Enter the war dogs.

Some 4000 highly-trained tracker, scout and combat dogs, mostly German Shepherds and Labradors, were sent over to assist troops in various vital tasks, but most importantly in detecting ambushes, mines and booby traps.

In the end it’s believed they saved the lives of some 10 000 U.S. and allied soldiers – a conservative estimate by all accounts. The Internet is besieged with stories of the war dogs and how they saved their platoons. The affection with which the stories are told is almost too much to bear.

Hold tight, friends, here’s where our story truly darkens.

On that famous day when loved ones across the U.S. and, indeed the world, were celebrating the end of the war, events were in motion that would rock the animal loving world.

Despite the dogs’ sacrifice and their invaluable contribution to the war, the U.S. government declared the animals “Surplus Military Equipment” and ordered that they be left behind together with old tents, defunct equipment and weathered prefabs.

Some of the animals were handed to the South Vietnamese, but most were abandoned. The lucky ones were euthanased. Others succumbed to disease or were skinned and eaten by the Vietcong.

All told, more than 4000 dogs were sent into a place not unlike my idea of hell. Less than 200 made it home.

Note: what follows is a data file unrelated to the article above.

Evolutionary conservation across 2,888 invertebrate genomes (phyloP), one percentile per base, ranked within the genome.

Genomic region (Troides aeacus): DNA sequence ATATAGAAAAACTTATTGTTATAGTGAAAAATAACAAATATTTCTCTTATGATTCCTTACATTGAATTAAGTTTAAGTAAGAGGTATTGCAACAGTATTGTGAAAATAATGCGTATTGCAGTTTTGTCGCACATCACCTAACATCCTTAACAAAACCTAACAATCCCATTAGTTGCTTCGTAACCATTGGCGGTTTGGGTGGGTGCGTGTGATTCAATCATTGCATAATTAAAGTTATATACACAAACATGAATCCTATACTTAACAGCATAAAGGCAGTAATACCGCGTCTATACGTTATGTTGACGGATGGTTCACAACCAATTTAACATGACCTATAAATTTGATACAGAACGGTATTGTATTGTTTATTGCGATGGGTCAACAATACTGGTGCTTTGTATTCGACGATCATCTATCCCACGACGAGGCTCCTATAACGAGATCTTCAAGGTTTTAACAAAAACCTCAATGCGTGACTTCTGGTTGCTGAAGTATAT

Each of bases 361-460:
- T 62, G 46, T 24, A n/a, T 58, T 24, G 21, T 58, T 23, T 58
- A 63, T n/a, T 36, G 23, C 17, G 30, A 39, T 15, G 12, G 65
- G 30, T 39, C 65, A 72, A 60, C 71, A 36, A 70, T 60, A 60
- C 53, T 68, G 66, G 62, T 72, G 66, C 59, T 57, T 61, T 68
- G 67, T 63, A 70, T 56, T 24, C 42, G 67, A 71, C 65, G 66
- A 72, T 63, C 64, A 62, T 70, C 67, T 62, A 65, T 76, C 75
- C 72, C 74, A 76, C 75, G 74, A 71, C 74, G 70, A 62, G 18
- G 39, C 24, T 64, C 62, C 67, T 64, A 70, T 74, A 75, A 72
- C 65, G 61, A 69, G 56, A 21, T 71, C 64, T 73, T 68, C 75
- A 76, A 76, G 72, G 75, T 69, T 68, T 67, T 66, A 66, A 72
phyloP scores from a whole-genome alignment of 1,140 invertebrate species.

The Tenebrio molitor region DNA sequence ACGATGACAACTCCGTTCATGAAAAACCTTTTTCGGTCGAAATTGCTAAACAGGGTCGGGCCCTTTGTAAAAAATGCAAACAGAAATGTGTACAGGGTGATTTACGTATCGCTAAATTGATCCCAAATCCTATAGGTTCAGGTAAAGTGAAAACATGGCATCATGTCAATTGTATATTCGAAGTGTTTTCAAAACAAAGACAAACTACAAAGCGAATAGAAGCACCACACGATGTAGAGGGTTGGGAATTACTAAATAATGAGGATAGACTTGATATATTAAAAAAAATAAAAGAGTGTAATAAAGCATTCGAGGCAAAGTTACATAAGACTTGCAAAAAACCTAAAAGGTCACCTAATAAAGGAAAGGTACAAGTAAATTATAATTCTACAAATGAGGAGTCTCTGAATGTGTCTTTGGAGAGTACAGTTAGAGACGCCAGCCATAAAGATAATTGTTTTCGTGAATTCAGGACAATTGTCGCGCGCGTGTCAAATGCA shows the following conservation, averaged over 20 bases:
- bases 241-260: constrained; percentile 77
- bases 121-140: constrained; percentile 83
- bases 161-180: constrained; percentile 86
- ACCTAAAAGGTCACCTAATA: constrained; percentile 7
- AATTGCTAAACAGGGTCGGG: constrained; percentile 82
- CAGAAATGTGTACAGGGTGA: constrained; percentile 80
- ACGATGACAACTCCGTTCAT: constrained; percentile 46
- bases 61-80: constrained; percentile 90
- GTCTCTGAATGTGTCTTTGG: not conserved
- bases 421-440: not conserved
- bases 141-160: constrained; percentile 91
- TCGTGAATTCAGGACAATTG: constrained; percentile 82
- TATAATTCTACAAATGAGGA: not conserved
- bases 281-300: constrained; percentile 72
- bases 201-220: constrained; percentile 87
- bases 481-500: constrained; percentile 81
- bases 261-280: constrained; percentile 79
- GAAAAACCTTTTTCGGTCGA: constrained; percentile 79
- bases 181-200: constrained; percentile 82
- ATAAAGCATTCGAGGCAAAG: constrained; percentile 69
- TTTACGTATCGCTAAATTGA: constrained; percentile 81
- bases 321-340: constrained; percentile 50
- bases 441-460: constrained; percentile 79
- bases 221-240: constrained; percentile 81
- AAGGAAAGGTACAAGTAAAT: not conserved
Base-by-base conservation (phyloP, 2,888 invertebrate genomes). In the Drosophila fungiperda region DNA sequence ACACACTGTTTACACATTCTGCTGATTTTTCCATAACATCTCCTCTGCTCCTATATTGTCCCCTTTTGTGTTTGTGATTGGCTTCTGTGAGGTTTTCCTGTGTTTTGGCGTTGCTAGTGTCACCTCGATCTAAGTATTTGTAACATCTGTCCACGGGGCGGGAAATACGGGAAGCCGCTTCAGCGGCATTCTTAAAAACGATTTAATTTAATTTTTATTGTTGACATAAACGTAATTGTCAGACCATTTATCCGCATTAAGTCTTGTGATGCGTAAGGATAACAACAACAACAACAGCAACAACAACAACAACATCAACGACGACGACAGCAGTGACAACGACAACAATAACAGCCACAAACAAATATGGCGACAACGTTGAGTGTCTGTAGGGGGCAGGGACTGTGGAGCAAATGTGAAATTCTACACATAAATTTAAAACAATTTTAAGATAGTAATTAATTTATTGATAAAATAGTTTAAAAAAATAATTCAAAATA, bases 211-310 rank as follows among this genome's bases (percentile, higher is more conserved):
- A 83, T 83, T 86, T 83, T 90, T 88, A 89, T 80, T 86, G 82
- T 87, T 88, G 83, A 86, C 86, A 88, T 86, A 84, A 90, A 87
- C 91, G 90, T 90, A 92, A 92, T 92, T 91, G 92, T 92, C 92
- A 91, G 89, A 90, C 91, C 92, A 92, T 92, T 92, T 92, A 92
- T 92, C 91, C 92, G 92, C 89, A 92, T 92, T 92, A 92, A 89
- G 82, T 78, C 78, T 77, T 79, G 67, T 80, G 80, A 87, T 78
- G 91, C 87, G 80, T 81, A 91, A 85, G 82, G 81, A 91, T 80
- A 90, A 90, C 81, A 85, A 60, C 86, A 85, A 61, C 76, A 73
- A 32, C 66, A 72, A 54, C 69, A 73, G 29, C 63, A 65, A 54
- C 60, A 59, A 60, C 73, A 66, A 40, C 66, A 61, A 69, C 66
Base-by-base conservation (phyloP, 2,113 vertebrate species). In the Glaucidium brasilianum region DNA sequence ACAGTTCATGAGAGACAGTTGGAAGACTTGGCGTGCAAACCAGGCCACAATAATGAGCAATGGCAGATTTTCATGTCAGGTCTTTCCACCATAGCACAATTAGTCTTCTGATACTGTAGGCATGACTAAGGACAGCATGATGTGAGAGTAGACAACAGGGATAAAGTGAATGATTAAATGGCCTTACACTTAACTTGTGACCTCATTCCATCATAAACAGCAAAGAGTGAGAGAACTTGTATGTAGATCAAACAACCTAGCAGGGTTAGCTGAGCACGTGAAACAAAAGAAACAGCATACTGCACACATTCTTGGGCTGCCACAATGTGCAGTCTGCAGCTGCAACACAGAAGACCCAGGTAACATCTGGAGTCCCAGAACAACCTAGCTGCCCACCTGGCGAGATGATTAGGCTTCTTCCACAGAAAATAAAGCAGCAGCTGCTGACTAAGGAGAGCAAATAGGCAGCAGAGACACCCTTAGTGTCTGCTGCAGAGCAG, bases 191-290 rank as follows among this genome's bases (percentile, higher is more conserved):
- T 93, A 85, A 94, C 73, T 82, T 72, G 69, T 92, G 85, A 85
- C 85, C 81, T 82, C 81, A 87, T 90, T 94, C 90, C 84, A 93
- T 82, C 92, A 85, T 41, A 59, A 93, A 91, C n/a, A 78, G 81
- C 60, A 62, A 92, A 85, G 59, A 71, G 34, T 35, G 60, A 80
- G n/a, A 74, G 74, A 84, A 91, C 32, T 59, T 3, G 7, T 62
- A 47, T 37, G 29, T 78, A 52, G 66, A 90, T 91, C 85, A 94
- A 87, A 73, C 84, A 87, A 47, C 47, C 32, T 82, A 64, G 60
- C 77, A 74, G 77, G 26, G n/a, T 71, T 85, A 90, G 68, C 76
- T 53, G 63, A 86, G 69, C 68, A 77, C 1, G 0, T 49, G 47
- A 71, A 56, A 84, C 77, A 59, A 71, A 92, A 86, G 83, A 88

Imagine, if you can, the anguish of those dog handlers who were forced, sometimes violently, to leave their partners behind. I wasn’t even born when this was happening, but it moves me to the quick just thinking about it.

There is a moving story about a decorated dog handler who, after learning about the construction of the Vietnam Wall in 1982 made sure he was there the day they laid the foundations.

As they poured in the wet cement he threw several small items into the mix, saluted and walked away. A builder, working on the site, pulled him aside and asked him what he had cast into the mix.

‘My war medals,’ he replied.

‘Why’d you do it?’ replied the bemused builder.

‘In memory of my dog. His name is not on this wall but, without him, mine would have been.’

And so we come to the end of our journey, dear reader. That such brave animals – loyal soldiers – were abandoned and seemingly left to die saddens me profoundly.

Ultimately, it’s widely held that the decision to abandon the dogs came down to cost.

Dollars over dogs, if you will.

May the world never forget the thousands of lives these brave canine soldiers saved and the ultimate price they paid in doing so. Without them, the Vietnam Wall would be a further 83 feet long.

For more information on the Vietnam War Dogs, visit: www.war-dogs.com.

One Response to “Why the Vietnam Wall is eighty three feet short”

  1. Patti Levenson says:

    Gareth,

    Where do I begin; i could hardly read the last pages through my tears. What a moving, sad, beautiful novel, “Finding Jack.” I love this story. It is difficult for me to wrap my mind around the fact that these dogs were not brought home. It deeply affects me to think what the handlers must have gone through on top of everything else those vets had to endure upon coming home.

    I just wanted to thank you.

    Respectfully,

    Patti